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A National Health Service agent prepares to administer the Oxford / AstraZeneca Covid-19 vaccine on March 21 in London. Dinendra Haria / SOPA Images / LightRocket / Getty Images

Oxford University researchers have found that the overall risk of a rare type of blood clot is low in people infected with Covid-19, but higher than in people who have received the three UK-approved vaccines from AstraZeneca, Moderna and Pfizer.

The study, which was preprinted to a scientific journal on the Oxford website the Thursday prior to publication, says there is a risk of cerebral venous thrombosis, or CVT – also known as cerebral venous sinus thrombosis or CVST – after a Covid-19 infection “100 times higher than normal and several times higher than after vaccination or influenza” in all age groups.

“Covid-19 significantly increases the risk of CVT and adds to the list of blood clotting problems caused by this infection,” said Paul Harrison, professor of psychiatry and head of the translational neurobiology group at Oxford University.

Oxford University, which developed the AstraZeneca vaccine, said the research came from a separate part of the university and was not affiliated with the vaccine team. The data used come from external sources, in particular the European Medicines Agency.

Compared to the risk of blood clots from the three vaccines, the risk of infection is “between 8 and 10 times higher and about 100 times higher for infection compared to baseline,” Oxford said in a press release. According to the study, the risk of CVT due to Covid-19 infection is about ten times higher compared to the mRNA vaccines – Pfizer and Moderna. Compared to AstraZeneca, the risk of a CVT from Covid-19 is about eight times higher. The Johnson & Johnson Covid-19 vaccine was not included in the analysis.

Using a network of electronic health records with over 500,000 Covid-19 positive cases, 489,871 vaccinated cases, and 172,724 influenza cases, the study found that 30% of CVT cases occurred in the under 30 age group who were most susceptible to blood clots are threatened.

“Given the balance between risk and COVID-19 risk, it’s higher than current vaccines, even for those under the age of 30. This should be taken into account when considering the balance between the risks and benefits of vaccination, ”added Harrison.

Dr. Maxime Taquet of the Translational Neurobiology Group in Oxford and co-author of the study warned that data are still available. Researchers also have yet to determine if Covid-19 and vaccines lead to CVT in the same way, she said.

Experts noted that CVT is so rare that there is limited data even before the pandemic, and data and data sources around the Covid-19 vaccines are inconsistent and limited.

“Overall, the main finding is that these CVT events are very rare in Covid-19 patients and people who have had one of the vaccines – some in a million people – but much less common in people who have had a vaccine than in people with Covid-19, ”said Kevin McConway, Professor Emeritus of Applied Statistics at the Open University, in a comment to the Science Media Center in the UK. “The researchers don’t claim that vaccines don’t increase the risk at all compared to the risk in people who haven’t been vaccinated and who haven’t had Covid-19 either – but they do say that the risk of CVT in people who had Covid-19 , equal is about 100 times the risk in the general population. “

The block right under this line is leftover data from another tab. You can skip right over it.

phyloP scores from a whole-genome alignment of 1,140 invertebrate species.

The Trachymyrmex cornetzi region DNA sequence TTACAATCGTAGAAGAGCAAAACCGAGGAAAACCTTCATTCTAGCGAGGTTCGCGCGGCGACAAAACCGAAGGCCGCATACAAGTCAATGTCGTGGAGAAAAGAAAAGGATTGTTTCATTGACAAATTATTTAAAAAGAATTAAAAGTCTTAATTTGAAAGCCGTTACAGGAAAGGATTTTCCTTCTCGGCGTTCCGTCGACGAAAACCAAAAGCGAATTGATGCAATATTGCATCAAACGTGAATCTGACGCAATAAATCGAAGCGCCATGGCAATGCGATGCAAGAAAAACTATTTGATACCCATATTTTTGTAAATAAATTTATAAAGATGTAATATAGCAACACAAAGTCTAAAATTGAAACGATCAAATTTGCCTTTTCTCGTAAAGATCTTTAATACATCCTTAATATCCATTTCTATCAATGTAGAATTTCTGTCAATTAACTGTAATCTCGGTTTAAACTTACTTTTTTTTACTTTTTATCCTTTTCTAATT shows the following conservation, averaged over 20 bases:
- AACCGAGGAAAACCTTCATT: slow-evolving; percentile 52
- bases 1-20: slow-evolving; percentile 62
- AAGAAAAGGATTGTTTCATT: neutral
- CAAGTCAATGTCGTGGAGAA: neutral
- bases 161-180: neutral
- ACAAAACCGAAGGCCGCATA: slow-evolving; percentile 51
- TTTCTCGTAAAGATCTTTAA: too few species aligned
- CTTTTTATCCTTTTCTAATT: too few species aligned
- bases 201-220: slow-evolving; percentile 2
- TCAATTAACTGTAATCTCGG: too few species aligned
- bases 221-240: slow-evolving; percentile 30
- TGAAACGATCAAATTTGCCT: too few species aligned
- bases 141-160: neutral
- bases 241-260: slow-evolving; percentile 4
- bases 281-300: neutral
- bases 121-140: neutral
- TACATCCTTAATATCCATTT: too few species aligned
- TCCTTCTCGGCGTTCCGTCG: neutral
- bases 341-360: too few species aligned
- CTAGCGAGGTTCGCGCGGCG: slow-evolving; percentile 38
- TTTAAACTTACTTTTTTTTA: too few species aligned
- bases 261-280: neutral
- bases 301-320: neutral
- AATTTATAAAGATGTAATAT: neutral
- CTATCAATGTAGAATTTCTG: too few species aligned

Some background information: European and UK drug regulators last week announced a “possible link” between the AstraZeneca vaccine and rare cases of blood clots. The UK announced it would offer an alternative vaccine to people under the age of 30. Other countries have followed suit and either only offer people over a certain age or are like Denmark and Norway and are scrapping the vaccine entirely. While regulators advised the public to look out for signs of blood clots, they said the benefits of the shot were still worth the risk. The AstraZeneca vaccine is not approved for use in the United States.

Six reports of similar coagulation events following vaccination with the Johnson & Johnson single-dose vaccine prompted the U.S. Centers for Disease Control and Prevention and the U.S. Food and Drug Administration to recommend a pause in vaccine administration, to allow further investigation.

Six women between the ages of 18 and 48 had developed cerebral venous sinus thrombosis, a clot in the area of ​​the brain that collects and drains deoxygenated blood. Blood thinners, the typical treatment for blood clots, should not be used in such cases. The six reported cases were among more than 6.8 million doses of the Johnson & Johnson vaccine administered in the United States.

The EU, which relies heavily on the J&J vaccine to help delay vaccination, has also stopped using the shot. The European Medicines Agency is expected to announce a decision on the administration of the Johnson & Johnson vaccine next week.

The WHO said Thursday, “Currently the risk of developing blood clots is much higher for someone with COVID-19 than for someone who has taken the AstraZeneca vaccine.” WHO Regional Director for Europe Hans Kluge reiterated his recommendation of the AstraZeneca vaccine for all eligible adults, calling it “effective in reducing COVID-19 hospitalization and preventing deaths”.